Members of the public, including the mayors of Haines and Skagway, who testified Tuesday afternoon on the concept design report released last week for the updated Alaska-class ferry expressed unhappiness with aspects of the design and raised concerns about the proposed ships’ capabilities.
The public was invited to testify at a joint meeting of the House and Senate Transportation committees, at which legislators also questioned Alaska Department of Transportation and Public Facilities officials, who maintain the new ferries will operate safely and efficiently while being built for less than $50 million apiece.
Mike Korsmo of Skagway, a tugboat captain who is also a member of the Marine Transportation Advisory Board, was the first to testify.
Korsmo kept his remarks brief, but said he has “some issues with the new plan” and does not believe that operating two of the “day boats” proposed by the state on Lynn Canal will increase capacity or improve service in the communities of Juneau, Haines and Skagway, where the proposed ferries would operate.
Another ship captain, former Juneau Assemblymember Don Etheridge, testified that he believes an open-deck design will lead to icing inside the ship, due to sea spray, precipitation and freezing conditions that are common on Lynn Canal and other Southeast Alaska waterways during wintertime.
“The icing conditions, many times during the winter, that is going to build a tremendous amount of ice in the stern of that boat,” said Etheridge. He suggested the ferries would need large heaters to prevent icing.
The design concept report for the “Day Boat ACF” calls for design teams to consider a partially open aft deck, which DOT&PF Deputy Commissioner Reuben Yost said last Thursday would cover 33 of the 53 vehicle spaces, going by the “Roadmap” concept design included in the report as an example of how the ship could be designed.
DOT&PF officials said at that Thursday hearing that the partially open deck would provide cost savings for both construction and operation of the Alaska-class ferries.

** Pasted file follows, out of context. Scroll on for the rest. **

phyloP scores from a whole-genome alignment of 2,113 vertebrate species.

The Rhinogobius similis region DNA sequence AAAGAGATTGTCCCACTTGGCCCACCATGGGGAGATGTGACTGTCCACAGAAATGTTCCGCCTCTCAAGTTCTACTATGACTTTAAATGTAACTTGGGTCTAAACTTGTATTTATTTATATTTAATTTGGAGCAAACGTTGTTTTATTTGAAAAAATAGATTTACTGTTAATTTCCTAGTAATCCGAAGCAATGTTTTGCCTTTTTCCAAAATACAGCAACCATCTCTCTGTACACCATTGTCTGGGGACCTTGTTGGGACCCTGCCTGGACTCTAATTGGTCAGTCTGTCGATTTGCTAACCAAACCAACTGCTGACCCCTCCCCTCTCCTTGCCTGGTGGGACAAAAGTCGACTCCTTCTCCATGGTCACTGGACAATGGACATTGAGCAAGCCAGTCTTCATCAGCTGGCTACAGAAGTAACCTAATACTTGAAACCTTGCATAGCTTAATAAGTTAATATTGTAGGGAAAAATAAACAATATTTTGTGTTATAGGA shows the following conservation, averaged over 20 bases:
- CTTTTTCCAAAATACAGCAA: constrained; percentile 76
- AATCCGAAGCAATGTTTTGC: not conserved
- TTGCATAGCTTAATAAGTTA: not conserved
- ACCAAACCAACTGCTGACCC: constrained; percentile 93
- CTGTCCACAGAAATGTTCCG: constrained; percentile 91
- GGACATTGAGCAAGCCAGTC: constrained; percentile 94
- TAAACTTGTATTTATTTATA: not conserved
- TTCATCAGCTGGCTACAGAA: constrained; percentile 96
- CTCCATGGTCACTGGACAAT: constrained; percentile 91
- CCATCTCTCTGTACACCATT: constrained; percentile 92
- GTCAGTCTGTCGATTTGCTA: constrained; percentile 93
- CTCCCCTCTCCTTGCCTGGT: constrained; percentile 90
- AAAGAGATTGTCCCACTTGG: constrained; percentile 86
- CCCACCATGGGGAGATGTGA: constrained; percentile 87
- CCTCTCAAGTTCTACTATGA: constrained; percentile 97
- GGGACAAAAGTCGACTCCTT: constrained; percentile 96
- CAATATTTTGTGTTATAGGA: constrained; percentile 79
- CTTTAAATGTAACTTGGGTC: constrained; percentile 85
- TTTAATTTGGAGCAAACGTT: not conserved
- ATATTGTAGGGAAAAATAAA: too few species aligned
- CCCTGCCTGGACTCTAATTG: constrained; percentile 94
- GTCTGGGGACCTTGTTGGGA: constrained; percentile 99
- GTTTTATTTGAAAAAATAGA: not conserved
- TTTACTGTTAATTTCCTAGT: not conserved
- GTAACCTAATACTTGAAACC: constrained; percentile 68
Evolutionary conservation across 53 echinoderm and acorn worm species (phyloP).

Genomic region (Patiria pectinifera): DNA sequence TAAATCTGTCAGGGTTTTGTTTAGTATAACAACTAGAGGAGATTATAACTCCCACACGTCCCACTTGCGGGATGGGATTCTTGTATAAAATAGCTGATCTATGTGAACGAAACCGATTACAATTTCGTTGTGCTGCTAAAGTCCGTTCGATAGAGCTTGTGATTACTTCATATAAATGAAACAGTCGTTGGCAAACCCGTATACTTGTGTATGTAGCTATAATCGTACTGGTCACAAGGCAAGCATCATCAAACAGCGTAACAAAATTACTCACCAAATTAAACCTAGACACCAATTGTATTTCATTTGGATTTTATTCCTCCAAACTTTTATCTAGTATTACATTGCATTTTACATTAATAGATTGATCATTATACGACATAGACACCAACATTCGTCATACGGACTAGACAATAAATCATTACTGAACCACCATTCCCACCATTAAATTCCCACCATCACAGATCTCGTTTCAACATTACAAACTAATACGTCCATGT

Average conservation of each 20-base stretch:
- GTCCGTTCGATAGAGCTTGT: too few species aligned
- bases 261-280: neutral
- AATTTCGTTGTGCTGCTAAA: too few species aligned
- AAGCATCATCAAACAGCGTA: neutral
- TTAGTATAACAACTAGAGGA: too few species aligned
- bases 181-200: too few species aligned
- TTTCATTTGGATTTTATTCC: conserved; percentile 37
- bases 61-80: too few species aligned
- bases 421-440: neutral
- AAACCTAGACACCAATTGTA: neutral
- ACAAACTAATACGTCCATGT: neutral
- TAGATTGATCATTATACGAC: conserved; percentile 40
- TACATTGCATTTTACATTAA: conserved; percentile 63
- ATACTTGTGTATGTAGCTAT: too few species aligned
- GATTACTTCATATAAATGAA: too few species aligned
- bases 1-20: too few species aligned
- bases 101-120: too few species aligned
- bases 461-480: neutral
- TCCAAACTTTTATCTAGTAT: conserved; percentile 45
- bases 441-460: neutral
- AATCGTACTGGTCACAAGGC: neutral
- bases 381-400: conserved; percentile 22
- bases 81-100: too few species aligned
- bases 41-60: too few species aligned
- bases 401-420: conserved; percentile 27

Concerns over the idea of even a partially open deck were a theme throughout the public testimony, with Haines Borough Planning Commission Chairman Rob Goldberg and Skagway Mayor Stan Selmer suggesting the DOT&PF should cover over the proposed opening.
“I’ve not heard anything from DOT as to how they could put in a roof over this open aft area that would then eliminate some of the hue and cry that we’ve heard from operators, captains, users, et cetera,” said Selmer.
Alaska Marine Highway System General Manager John Falvey said at last Thursday’s hearing that a lightweight covering may also be considered for the deck opening.
Malcolm Menzies of Juneau, a former appointed member of the Borough Assembly, was one of the few members of the public who did not criticize the DOT&PF concept design report in his testimony Tuesday. He said he welcomes efforts to reduce AMHS operating costs.
“The one thing I do know about sailing the Lynn Canal, whether it’s Juneau-Haines or Juneau-Skagway and back, we do not need staterooms,” Menzies said. “We do not need fancy meals. We just need to be able to get there.”
Haines Mayor Stephanie Scott defended the public process that led to the Alaska-class ferry concept’s earlier transformation from a “shuttle ferry,” similar to the Day Boat ACF now under consideration, to a 350-foot ship with amenities that would be capable of serving routes throughout Southeast Alaska, rather than being tailored for Lynn Canal day boat service.
“The mission crept, and the design morphed into a broader mission, a better design,” said Scott. “I submit that the thing to do is to go back to the Alaska-class ferry design, for which we’ve already spent $3 million, and attempt to publicly tweak it.”
Fellow Haines resident Kathleen Menke agreed.
“I’m not sure what the problem was with the 350-foot, midsize Alaska-class ferry,” Menke said. “We were hoping for it. We wanted it.”